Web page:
21 Aug 2014
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Town Board Candidates Speak: Education

Part three of a five-part series running this week on Patch regarding Town Board candidates and the issues.

Town Board Candidates Speak: Education Town Board Candidates Speak: Education Town Board Candidates Speak: Education Town Board Candidates Speak: Education

With taxes high, teachers being let go, student resources cut and overcrowding a reality in Huntington Station, Town Board candidates were asked at a recent forum what they would do, if elected, to help increase the quality of education.

During the NAACP-sponsored Meet The Candidates Night at the South Huntington Public Library last week, some promised advocation with Albany to curb mandates others agreed that communication is key.

Republican candidate Eugene Cook said there should be no excuse for our kids not getting the best education out there."

"As a Town Council member what I would like to do is get all of the boards of the schools together and sit them down and have a good discussion about what we need to consolidate to cut costs," said Cook.

Married to a teacher, Herb Morrow said he understands schools from the perspective of an educator.

"The best thing we can do to help our kids get a good education is to let the people who teach our kids, teach," said Morrow, a Republican and the mayor of Huntington Bay.

Morrow said he recently met a fourth grade teacher in a South Huntington shopping center at the midway point in her career who believes teaching is not as much fun as it used to be.

He said a lot of the problem has to do with Albany.

"We have a two percent tax cap that was going to solve all of these problems yet all of the school districts this year were handed new programs that had to be implemented over the summer," said Morrow. "Many of the school principals had to go off to training for $12-15,000 that was not budgeted."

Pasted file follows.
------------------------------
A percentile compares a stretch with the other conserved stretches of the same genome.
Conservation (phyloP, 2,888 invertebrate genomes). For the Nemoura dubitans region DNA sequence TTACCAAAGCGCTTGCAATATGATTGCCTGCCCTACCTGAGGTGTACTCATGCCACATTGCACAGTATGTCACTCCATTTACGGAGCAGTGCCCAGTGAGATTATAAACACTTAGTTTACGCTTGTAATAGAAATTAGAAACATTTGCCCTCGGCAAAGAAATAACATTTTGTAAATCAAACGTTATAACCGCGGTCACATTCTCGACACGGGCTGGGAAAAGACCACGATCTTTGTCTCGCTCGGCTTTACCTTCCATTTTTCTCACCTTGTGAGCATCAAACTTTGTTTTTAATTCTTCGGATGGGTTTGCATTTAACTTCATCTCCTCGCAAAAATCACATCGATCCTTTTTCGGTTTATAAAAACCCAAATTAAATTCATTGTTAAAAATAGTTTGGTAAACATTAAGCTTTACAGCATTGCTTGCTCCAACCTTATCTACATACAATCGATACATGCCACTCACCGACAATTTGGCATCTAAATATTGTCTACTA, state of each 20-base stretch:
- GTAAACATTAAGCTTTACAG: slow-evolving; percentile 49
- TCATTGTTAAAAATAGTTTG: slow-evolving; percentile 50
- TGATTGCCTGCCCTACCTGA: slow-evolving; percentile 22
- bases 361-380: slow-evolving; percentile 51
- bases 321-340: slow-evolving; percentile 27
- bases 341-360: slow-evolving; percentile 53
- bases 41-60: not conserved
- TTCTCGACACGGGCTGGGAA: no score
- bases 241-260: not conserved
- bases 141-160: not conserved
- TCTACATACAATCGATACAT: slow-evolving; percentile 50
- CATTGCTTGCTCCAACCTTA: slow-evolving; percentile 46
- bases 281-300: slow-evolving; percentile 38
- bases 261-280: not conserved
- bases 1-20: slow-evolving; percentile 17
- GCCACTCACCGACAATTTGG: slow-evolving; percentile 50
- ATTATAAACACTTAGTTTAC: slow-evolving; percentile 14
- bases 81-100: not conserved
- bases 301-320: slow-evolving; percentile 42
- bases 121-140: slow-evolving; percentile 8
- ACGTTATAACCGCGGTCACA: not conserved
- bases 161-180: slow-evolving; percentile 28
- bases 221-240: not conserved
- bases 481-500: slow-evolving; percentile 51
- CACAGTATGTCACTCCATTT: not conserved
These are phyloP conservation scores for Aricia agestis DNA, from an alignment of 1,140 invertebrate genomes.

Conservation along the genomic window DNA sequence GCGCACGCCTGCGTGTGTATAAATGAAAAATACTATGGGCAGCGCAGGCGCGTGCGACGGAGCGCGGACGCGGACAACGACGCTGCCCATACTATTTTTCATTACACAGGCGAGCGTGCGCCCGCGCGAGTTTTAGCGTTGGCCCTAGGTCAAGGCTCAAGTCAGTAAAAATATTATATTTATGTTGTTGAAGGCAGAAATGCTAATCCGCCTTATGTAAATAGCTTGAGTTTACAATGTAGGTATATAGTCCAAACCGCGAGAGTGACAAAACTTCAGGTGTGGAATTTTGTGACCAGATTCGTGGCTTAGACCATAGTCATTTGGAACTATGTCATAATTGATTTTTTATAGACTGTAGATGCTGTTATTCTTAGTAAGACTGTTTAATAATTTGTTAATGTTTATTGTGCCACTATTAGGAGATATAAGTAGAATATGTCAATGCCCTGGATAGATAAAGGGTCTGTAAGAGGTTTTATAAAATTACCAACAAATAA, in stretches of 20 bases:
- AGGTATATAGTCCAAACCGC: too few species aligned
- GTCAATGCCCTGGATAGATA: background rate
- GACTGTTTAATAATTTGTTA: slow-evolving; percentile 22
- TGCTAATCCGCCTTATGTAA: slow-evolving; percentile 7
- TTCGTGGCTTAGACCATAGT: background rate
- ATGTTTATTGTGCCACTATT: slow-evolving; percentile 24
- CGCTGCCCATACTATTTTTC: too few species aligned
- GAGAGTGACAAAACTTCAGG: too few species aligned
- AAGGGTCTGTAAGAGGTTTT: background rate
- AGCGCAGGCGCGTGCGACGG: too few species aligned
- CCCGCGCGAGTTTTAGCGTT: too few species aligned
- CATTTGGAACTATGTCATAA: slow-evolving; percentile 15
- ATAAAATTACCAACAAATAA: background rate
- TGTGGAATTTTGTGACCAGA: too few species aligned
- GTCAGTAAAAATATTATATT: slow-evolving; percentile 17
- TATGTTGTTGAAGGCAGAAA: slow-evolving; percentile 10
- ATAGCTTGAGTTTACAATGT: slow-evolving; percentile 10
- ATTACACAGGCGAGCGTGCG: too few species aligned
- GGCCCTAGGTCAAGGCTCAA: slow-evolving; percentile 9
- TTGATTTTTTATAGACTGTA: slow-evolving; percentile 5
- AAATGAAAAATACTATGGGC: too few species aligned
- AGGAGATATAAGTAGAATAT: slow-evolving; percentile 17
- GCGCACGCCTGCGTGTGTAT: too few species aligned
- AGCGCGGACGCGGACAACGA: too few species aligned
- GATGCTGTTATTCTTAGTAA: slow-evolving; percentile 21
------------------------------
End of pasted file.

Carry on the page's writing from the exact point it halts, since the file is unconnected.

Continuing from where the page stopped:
Morrow said he would work to "get [Albany] off our backs in terms of mandates and allow our teachers to teach out kids."

Incumbent Town Board member Glenda Jackson agreed with Morrow.

"I actually agree with my opponent," said Jackson, a Democrat. "We do need to advocate with Albany."

Jackson said although school districts are not under the jurisdiction of the town, [the town] "should continue to do the right thing."

As far as overcrowding in District 3, Jackson has a plan. "If we get that school opened, we can alleviate some of that."

Town Board member Susan Berland said she has been invited by a couple of school districts to sit with PTSA groups where students and parents explain to elected officials what they want and she can describe what the town is doing to help.

"Communication is very important because the Town Board does not have any direct jurisdiction over the school district," said Berland. "That being said, it is very important for us as a town to provide the types of programs we provide."

She said the Youth Council, made up of representatives from all of the nine high schools in the Town of Huntington to discuss issues that affect them should be continued.

"It's very important that we keep these programs open in the town," said Berland.

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